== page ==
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Need to know: slow cookers

Here's what you need to know to get the most out of your slow cooker
Ingredients on a table next to a slow cooker

It’s no wonder the slow cooker is having a moment: it meets contemporary cooks’ desire to cut energy use, thrives on cheap ingredients and delivers fuss-free comfort food after a long day at work. Here’s what you need to know to get the most out of your slow cooker

Setting savvy

Low and high settings on slow cookers don’t reference the temperature at which the food is cooked, instead it’s the time it takes for the food to reach a simmer. On a low setting it takes longer, so the food cooks for longer at a lower temperature. Once the food is simmering, the slow cooker stabilises and continues to cook at that temperature.

The low setting is ideal for tougher cuts of meat which need time to break down. Lean cuts of meat and chicken often cook better on high to avoid them drying out and overcooking. The warm setting isn’t for cooking, it just keeps the food warm until ready to serve.

Reducing sauces

One of the downsides of slow cooking is that sauces don’t reduce because the water that evaporates from the food condenses on the lid and drips back into the pot. Often that means having to place the pot back on the hob to reduce the sauce at the end, or removing and discarding excess liquid.

Try putting a tea towel over the top of the slow cooker before replacing the lid. This absorbs the excess moisture, thickening the dish and deepening its flavours. The cloth can be replaced with a fresh one when needed, but usually one tea towel during the final couple of hours will do the trick. Alternatively, you can cook the dish for an extra couple of hours with the lid off or add flour or cornflour to thicken the sauce.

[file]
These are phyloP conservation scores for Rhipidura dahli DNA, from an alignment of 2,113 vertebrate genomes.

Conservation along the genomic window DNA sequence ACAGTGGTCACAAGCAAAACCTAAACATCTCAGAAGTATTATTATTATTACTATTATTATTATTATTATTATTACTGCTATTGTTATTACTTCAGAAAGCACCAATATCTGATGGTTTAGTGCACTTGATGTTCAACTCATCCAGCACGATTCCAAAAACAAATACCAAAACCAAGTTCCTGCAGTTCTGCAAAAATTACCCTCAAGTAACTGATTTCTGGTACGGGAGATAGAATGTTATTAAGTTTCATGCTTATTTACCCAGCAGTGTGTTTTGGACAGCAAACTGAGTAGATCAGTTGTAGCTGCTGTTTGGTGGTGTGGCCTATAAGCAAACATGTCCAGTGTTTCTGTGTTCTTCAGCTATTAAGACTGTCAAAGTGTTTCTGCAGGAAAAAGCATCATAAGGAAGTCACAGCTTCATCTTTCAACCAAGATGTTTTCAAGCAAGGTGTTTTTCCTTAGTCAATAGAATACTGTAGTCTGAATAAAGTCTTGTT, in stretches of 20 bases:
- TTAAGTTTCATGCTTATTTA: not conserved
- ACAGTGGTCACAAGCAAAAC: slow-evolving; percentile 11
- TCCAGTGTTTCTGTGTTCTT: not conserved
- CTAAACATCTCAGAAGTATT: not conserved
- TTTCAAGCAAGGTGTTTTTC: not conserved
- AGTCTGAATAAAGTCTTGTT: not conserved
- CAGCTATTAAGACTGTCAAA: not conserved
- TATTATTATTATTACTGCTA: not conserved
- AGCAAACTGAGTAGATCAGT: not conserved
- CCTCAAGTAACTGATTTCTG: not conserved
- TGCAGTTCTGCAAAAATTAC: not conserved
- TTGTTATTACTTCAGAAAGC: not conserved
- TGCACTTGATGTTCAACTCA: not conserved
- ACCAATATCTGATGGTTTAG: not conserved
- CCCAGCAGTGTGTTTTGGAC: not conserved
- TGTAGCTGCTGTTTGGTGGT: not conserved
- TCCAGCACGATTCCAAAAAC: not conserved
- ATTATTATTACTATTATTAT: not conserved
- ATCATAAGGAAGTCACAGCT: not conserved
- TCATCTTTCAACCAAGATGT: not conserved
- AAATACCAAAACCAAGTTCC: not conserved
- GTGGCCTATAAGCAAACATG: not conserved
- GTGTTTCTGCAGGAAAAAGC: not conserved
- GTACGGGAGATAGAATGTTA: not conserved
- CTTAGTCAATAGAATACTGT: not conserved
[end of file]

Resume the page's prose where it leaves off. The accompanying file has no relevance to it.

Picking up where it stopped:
Bite size

Think about the cooking time of the various ingredients you are using in your dish. For example, root veg like potatoes and carrots need longer to cook than peppers and courgettes, so if you are using them in the same dish, the latter will end up overcooked.

Deal with this by either cutting ingredients like carrots and potatoes into smaller pieces than the soft vegetables, or by cutting everything the same size and giving tougher veggies a head start.

Sauté sizzle

Meat and vegetables like onions are immeasurably better after they’ve benefitted from the Maillard reaction – the chemical reaction between amino acids and sugars that gives browned foods their sweet umami flavours. Some pots have a sauté setting, so you can sauté ingredients in the pan with the lid off before covering and turning on slow-cook mode. Others have a removable pot, which can be put on the hob to do this browning before being put back into the slow-cooker case.

Try our slow cooker beef ragu recipe here, or our slow cooker brownie recipe here.

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